New sustainability objectives for KTH
Sustainable, equal and climate neutral. These three words summarise KTH’s new sustainable development and climate objectives.
These objectives consist of five university-wide sustainable development and climate objectives - with different time horizons. The sustainable development objectives concern the next five years, while the climate objective stretches to 2045. The objectives are broken down into sub goals, action plans and measures – where it is set out who should do what and by when.
“What is new compared to our previous goals is that we have merged our climate and sustainable development objectives, added some new headings and we talk about sustainable resource management with regard to our own activities. Gender Equality is also now included, as we feel this makes the work we do more effective and coordinated,” says Kristina von Oelreich, Sustainability Manager.
The first three objectives are about ensuring KTH is a leading university of technology with regard to sustainable development integrated into education, research and collaborations.
“We are already doing a great deal at KTH. Work linked to our core activities is what has the biggest impact on sustainability,” says von Oelreich.
The fourth and fifth objectives concern our own activities, to manage resources on an everyday basis and ensuring sustainable development and gender equality are an integral part of day to day life.
As previously, the sixth objective concerns KTH as a university of technology providing the lead for the climate reset and climate neutrality in society.
“We have come a fair way in this direction, when it comes to integration with education, and even in the case of research, we are well advanced within areas such as energy, materials and life science, for example. But we must not rest on our laurels,” says Sigbritt Karlsson, President, who adds:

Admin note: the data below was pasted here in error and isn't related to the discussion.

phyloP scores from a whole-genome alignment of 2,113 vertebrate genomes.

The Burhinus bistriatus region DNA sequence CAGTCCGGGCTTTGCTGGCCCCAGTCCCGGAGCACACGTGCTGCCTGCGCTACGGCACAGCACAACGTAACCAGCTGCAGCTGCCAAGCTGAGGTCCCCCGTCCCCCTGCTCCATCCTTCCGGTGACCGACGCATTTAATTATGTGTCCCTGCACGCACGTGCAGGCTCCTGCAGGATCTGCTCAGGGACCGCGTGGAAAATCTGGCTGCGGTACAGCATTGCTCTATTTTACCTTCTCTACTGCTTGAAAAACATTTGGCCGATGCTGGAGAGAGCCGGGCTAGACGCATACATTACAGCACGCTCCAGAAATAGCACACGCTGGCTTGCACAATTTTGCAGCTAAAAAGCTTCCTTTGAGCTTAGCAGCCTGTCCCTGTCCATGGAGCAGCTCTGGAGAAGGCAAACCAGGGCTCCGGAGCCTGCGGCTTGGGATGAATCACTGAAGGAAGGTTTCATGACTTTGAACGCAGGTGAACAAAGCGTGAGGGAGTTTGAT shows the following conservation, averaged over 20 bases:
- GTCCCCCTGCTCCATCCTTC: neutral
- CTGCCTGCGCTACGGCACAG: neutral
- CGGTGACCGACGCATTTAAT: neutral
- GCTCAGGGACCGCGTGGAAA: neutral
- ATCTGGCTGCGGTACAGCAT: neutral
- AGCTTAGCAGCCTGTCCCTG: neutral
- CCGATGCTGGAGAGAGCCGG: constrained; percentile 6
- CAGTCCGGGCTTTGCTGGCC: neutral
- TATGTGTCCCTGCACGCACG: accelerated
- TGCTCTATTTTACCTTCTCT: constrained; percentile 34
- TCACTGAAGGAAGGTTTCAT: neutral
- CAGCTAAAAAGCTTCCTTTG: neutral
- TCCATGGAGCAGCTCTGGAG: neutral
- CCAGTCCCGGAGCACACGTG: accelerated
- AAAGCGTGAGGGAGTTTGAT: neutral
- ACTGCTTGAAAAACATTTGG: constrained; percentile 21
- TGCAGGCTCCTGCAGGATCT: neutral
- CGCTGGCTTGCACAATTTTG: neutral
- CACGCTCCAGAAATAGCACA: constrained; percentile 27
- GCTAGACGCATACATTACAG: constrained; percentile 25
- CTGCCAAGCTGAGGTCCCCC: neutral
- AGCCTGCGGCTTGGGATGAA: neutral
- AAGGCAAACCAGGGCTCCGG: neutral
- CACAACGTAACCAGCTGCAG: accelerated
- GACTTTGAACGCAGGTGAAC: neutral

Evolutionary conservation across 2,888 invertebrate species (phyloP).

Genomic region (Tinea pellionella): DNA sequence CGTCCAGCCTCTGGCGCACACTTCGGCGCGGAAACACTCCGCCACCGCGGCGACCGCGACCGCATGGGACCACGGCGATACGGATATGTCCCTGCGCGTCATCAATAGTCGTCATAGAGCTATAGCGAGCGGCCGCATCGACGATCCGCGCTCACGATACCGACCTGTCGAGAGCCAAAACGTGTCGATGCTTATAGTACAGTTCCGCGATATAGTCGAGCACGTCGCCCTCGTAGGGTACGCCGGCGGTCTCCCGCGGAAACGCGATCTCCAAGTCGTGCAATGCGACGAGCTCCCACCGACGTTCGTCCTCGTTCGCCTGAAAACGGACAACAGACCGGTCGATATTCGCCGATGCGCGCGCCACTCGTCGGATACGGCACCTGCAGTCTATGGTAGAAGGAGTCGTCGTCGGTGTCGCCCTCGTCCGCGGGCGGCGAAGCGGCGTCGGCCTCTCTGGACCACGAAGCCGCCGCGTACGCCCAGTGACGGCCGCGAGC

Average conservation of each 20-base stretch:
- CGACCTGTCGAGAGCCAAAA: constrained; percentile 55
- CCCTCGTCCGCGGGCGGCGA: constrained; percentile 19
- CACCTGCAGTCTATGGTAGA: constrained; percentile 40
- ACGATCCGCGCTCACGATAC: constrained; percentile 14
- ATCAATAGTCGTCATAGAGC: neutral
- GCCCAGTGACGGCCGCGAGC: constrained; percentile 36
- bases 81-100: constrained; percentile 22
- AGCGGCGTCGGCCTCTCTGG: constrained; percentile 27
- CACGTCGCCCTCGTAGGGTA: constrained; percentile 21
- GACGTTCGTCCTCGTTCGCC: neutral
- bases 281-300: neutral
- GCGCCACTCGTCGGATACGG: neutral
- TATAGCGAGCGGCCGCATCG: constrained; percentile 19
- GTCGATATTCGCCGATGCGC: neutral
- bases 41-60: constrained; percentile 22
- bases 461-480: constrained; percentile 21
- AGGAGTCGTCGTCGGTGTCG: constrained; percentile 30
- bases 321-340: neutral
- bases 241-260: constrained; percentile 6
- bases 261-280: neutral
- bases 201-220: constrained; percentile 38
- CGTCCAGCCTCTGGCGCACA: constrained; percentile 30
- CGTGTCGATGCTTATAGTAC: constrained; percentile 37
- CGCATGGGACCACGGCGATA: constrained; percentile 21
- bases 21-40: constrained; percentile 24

“I am also going to recruit a new vice president for sustainable development in the near future.”
Will KTH be able to meet its objectives and can society in general succeed in the transition to climate neutrality?
“It’s a challenging situation, but I am an optimist. By working in a systematic and structured way with these issues both internally and externally, KTH has an incredibly important role to play in the development of society and for future generations, not least via our students,” says Karlsson.
“Yes, I think so. The reset as a consequence of Covid-19 shows that it can be done. When it comes to survival and a critical situation we, together with the surrounding society, can adapt,” says von Oelreich. “Ultimately, what is most important is that managers and employees take ownership of these issues in their day to day work. Adapting to a more sustainable society will take both leadership and courage.”
Text: Jill Klackenberg